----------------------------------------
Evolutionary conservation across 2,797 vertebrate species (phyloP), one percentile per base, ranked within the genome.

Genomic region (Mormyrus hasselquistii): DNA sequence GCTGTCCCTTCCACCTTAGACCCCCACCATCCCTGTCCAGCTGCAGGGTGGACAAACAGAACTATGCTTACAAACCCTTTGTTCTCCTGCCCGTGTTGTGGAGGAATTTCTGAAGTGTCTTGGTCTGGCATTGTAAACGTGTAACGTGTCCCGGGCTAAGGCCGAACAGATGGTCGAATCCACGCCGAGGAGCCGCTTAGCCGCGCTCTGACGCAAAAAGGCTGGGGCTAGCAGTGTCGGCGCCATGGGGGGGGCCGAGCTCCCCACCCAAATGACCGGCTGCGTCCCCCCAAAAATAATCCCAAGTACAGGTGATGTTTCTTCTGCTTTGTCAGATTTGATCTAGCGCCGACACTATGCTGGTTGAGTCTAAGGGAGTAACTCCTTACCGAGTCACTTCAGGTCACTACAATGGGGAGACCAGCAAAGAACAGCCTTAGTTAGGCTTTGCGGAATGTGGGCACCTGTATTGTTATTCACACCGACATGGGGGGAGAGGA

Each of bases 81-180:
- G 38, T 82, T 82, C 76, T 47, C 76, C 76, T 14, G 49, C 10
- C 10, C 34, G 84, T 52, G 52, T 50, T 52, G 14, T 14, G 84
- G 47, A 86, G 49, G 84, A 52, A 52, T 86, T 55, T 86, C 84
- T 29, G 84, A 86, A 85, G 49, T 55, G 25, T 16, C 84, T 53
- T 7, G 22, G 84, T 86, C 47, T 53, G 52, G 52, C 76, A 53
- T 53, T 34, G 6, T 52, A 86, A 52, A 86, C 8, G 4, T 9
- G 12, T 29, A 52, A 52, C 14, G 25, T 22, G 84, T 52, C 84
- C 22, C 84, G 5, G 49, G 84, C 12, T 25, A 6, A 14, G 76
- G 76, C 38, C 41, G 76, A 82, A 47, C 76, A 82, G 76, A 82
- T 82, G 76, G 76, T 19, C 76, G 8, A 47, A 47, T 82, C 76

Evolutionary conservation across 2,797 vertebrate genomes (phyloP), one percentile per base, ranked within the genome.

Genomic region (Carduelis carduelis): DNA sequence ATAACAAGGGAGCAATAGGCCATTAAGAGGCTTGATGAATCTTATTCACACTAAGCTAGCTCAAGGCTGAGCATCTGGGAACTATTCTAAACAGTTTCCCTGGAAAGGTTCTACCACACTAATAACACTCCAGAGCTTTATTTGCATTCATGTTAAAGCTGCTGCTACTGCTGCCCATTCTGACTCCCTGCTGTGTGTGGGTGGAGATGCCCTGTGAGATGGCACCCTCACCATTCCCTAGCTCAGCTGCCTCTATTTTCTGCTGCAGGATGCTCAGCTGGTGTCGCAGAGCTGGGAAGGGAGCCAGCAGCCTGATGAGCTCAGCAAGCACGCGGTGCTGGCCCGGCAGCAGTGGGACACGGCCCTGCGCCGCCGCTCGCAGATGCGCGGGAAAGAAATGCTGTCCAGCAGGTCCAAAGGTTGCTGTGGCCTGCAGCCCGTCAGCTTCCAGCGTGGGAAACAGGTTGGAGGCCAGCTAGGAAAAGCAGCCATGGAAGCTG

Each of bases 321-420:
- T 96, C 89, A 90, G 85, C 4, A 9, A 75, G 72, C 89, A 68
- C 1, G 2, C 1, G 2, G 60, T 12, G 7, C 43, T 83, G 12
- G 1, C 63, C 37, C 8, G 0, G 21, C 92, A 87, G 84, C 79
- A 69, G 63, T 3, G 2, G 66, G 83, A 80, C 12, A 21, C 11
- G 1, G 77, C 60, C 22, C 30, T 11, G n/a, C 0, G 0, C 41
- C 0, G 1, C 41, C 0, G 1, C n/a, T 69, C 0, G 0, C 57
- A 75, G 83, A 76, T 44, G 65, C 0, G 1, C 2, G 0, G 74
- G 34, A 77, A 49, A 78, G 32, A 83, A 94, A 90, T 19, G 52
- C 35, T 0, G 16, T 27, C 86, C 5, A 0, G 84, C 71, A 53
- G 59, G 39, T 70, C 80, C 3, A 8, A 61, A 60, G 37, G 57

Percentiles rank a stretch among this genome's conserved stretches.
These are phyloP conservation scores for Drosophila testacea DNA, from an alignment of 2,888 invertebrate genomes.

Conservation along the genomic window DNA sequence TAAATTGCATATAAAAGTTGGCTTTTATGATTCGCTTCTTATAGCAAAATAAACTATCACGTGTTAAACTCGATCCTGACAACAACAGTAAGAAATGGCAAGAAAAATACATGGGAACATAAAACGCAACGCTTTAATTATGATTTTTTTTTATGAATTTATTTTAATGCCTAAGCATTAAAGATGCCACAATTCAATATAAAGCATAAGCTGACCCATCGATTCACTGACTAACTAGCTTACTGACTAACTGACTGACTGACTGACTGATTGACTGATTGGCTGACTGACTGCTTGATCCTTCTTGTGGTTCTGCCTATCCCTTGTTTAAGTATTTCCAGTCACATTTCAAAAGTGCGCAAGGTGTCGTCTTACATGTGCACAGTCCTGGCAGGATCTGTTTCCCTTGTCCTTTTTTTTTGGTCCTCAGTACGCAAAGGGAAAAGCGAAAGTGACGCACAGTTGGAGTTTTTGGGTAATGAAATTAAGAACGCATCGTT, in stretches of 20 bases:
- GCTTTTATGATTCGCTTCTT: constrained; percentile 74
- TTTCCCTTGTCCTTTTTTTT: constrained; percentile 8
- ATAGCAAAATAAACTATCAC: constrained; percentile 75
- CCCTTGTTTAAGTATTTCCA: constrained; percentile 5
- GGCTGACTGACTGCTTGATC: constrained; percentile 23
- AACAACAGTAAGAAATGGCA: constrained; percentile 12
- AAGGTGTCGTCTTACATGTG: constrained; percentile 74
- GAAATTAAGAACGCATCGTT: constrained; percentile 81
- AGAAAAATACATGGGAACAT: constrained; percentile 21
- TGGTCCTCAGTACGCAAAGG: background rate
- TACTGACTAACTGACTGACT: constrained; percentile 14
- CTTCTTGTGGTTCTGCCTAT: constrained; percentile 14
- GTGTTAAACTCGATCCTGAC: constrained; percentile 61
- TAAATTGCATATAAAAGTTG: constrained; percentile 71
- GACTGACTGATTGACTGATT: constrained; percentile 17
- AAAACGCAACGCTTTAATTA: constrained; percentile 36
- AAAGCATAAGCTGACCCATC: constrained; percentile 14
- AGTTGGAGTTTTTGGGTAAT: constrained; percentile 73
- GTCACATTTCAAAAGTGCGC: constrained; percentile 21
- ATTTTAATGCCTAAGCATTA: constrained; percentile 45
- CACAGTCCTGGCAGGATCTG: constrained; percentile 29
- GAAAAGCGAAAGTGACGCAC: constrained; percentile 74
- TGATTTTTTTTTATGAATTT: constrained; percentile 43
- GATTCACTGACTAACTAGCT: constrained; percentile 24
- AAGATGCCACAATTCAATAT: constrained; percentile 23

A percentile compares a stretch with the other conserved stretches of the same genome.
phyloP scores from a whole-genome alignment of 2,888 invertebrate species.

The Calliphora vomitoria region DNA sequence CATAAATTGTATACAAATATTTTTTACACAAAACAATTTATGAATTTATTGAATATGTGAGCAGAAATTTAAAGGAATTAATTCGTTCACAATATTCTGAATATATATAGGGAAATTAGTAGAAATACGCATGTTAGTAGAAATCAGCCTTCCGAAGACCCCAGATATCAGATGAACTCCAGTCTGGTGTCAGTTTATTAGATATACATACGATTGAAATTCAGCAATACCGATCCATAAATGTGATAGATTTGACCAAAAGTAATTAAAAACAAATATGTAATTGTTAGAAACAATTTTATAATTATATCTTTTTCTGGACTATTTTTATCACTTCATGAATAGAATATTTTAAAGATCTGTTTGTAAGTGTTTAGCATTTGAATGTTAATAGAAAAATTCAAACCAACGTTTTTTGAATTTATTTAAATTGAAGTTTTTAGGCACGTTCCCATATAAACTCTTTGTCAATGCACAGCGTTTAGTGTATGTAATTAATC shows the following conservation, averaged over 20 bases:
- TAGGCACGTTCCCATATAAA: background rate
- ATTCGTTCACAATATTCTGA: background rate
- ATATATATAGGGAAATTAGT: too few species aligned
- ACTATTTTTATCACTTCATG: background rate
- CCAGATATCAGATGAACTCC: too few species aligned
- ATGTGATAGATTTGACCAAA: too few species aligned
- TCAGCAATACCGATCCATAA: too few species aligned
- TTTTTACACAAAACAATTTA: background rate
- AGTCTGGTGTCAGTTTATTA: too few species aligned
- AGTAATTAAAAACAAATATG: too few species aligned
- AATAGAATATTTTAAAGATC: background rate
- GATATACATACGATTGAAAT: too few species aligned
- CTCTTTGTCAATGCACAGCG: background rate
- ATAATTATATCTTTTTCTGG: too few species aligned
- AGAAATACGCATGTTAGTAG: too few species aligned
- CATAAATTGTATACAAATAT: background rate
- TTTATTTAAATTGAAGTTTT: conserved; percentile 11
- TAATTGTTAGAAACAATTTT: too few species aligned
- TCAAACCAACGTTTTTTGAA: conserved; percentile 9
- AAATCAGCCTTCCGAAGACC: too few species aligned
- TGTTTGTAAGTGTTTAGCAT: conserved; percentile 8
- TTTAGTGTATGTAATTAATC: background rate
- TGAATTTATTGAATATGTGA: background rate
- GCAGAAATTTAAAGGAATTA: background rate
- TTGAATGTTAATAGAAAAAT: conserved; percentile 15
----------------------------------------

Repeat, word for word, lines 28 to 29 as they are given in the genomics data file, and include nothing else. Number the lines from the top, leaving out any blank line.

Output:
These are phyloP conservation scores for Drosophila testacea DNA, from an alignment of 2,888 invertebrate genomes.

Conservation along the genomic window DNA sequence TAAATTGCATATAAAAGTTGGCTTTTATGATTCGCTTCTTATAGCAAAATAAACTATCACGTGTTAAACTCGATCCTGACAACAACAGTAAGAAATGGCAAGAAAAATACATGGGAACATAAAACGCAACGCTTTAATTATGATTTTTTTTTATGAATTTATTTTAATGCCTAAGCATTAAAGATGCCACAATTCAATATAAAGCATAAGCTGACCCATCGATTCACTGACTAACTAGCTTACTGACTAACTGACTGACTGACTGACTGATTGACTGATTGGCTGACTGACTGCTTGATCCTTCTTGTGGTTCTGCCTATCCCTTGTTTAAGTATTTCCAGTCACATTTCAAAAGTGCGCAAGGTGTCGTCTTACATGTGCACAGTCCTGGCAGGATCTGTTTCCCTTGTCCTTTTTTTTTGGTCCTCAGTACGCAAAGGGAAAAGCGAAAGTGACGCACAGTTGGAGTTTTTGGGTAATGAAATTAAGAACGCATCGTT, in stretches of 20 bases: